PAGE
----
Feeling Feelings at the Museum of Feelings

Inside the Museum of Feelings

Inside the Museum of Feelings.

Introducing New York City’s newest pop-up, a mini museum that’s in the area for a limited time only, a place where guests get to actually feel feelings.

The Museum of Feelings located at Brookfield Place, 230 Vesey St. in NYC, is a walk through of five rooms guided by scents provided by Glade. Viewers got to refract colorful light on a wall, walk through sparkly green strings hanging off the ceiling, dance while blue animations circle around your feet, control kaleidoscope flowers in a room of mirrors, and stand in an ethereal cloud of electric purple and pink. This pop-up museum was meant to give New Yorkers the chance to explore their emotions in connection to the various fragrances that would activate our sense of smell.

Due to the overwhelming influx of people visitors were shuffled in groups by guides dressed in geometric, structured clothing. They promoted the taking of selfies in each of the galleries, reminding them to add the hashtag museumoffeelings every time.

 

The experience explained.

The experience explained.

Optimistic: the first room, inspired by Radiant Berries. Viewers were handed a reflective piece of cardboard to fiddle over the glass plate to the left, in return, a variety of different colors would move on the blank wall to the right. The constant shuffling and stopping to wait for other people to take pictures of their friends against the wall made could make one more frustrated and annoyed rather than optimistic.

Joyful: the second room, inspired by Balsam & Fir. Guests put their complementary 3D glasses on and walked in a room with mirrored surfaces for floors and walls (messing with the sense of space) with sparkly, green rubber strings hanging from the ceiling creeping into the back of many winter jackets and taking glasses off an embarrassing amount of times. While aesthetically pleasing, a viewer could, again, feel more annoyed instead of joyful.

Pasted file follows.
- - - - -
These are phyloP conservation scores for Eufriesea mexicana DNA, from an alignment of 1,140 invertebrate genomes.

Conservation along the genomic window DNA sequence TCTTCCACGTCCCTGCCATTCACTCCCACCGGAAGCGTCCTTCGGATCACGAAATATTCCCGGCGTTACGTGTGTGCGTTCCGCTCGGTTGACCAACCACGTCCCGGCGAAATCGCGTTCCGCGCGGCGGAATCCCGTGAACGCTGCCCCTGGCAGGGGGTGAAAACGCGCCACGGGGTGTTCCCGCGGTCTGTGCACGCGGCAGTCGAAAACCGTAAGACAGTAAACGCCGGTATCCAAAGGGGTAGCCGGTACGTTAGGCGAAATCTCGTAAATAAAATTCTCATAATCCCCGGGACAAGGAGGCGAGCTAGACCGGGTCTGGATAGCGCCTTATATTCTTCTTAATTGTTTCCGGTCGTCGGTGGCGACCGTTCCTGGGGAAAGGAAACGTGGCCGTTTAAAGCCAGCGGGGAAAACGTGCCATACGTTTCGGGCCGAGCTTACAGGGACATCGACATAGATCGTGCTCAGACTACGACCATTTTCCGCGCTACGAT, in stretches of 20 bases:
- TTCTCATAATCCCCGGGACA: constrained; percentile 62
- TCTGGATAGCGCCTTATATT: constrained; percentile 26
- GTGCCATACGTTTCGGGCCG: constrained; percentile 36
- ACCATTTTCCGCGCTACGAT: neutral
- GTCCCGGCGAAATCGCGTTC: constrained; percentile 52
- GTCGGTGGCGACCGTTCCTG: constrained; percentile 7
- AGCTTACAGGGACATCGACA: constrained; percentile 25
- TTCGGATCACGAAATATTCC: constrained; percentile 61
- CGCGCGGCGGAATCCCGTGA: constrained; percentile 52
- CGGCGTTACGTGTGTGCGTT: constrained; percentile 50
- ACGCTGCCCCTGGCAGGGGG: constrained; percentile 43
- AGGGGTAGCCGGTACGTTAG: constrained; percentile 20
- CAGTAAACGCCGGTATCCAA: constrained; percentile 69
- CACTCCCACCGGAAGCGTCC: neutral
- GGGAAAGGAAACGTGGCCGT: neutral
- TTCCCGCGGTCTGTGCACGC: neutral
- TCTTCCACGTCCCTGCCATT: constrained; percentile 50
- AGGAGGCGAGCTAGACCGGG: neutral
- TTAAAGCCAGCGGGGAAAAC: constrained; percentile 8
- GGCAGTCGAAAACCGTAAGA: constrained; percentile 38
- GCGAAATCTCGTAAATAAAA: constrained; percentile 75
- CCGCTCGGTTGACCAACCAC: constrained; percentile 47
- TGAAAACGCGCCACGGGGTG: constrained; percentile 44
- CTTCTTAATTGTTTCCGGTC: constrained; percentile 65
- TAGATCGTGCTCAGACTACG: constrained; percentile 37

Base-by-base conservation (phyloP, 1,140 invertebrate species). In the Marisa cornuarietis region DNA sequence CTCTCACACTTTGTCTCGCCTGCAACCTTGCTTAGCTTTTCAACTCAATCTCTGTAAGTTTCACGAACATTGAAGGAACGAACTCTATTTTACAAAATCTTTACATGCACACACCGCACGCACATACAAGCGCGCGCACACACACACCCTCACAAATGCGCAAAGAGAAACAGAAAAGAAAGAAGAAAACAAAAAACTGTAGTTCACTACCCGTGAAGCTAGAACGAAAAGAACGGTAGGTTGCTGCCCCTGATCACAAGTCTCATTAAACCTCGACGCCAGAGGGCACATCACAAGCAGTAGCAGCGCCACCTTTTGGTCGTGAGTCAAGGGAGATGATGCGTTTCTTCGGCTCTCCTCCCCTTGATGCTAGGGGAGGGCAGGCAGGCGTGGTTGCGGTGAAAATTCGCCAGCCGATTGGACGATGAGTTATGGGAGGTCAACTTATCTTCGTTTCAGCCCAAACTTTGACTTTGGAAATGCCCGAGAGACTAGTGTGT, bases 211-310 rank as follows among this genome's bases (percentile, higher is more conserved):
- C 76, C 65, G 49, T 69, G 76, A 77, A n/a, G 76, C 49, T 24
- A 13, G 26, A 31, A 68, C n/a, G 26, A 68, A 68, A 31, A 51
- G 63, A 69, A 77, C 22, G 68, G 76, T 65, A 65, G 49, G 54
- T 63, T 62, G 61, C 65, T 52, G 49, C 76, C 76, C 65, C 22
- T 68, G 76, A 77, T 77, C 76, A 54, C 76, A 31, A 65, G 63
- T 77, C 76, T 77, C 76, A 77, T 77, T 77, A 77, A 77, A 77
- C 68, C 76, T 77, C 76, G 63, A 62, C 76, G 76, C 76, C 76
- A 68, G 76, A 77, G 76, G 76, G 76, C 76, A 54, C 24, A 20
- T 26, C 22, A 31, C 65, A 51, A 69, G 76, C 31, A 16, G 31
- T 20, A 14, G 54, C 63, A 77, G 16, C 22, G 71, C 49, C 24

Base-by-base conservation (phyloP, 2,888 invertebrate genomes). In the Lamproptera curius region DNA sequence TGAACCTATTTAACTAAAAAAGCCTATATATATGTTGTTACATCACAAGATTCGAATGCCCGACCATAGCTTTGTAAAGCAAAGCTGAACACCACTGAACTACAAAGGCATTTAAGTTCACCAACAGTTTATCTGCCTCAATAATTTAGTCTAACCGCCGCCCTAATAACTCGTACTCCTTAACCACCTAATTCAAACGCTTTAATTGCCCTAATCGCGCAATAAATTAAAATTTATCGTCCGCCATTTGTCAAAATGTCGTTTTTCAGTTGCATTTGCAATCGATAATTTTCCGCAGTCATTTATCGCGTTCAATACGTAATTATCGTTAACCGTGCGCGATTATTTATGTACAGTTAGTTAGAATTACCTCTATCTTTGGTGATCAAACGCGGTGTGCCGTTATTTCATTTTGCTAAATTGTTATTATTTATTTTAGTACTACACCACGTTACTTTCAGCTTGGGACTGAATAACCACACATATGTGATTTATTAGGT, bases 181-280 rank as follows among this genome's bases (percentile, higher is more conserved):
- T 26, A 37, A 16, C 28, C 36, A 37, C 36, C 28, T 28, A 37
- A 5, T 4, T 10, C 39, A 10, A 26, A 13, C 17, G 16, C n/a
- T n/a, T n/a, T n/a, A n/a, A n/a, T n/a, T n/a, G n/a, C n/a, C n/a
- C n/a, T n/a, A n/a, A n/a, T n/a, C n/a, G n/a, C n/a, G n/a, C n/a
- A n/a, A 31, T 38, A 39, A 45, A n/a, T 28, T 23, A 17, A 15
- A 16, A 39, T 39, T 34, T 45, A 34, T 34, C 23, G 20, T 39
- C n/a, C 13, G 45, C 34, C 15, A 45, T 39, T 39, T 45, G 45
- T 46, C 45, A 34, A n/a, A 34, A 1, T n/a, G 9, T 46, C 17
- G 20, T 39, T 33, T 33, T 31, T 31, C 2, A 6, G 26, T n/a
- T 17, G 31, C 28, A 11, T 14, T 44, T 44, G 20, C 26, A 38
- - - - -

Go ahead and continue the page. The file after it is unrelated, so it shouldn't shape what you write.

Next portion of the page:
Invigorated: the third room, inspired by Blue Odyssey. A halo of colors surrounded everyone’s feet as they danced across the room. Bumping into people as everyone paid more attention to the floor rather than the people around them was not as stressful as it may sound – personal emotions could finally succumb to the museum and actually feel invigorated.

Exhilarated: the fourth room, inspired by Blooming Peony & Cherry. A life-size kaleidoscope in which the floral patterns could be controlled by viewers and a touchscreen. One could definitely feel exhilarated in this room – witnessing the growth of flowers all around guests was enough beauty to make up for the other annoying teenagers in the museum.

Calm: the fifth, and final room, inspired by Lavender & Vanilla. Viewers were coaxed into inhaling questionable chemicals as they walked among the clouds. This was arguably the most Instagrammable part of the museum. The pink light of the room provided the perfect natural filter for artsy photos that museum-goers could then show off on social media. Rebelling against orders, most people sat on the floor, and let the clouds surround them until they felt lightheaded.

Finally, after about 20 minutes of walking through the museum, guests were lead into the museum shop. Glade candles were being sold (naturally) and people took their final selfies with the “MoodLens.” After posing in front of a tall screen, the participant(s) placed their hands on the pad while their “emotions” were read. The given emotions translated into color and it was placed as a filter over a complimentary print.

Overall, it was worth the feeling of knowing that everyone succumbed to the social expectation to visit this pop-up that was essentially created for visitors to buy Glade products.

Unfortunately, The Museum of Feelings was only open to the public for free until December 15th.

– by Annie Lee-Daly ’16

Advertisements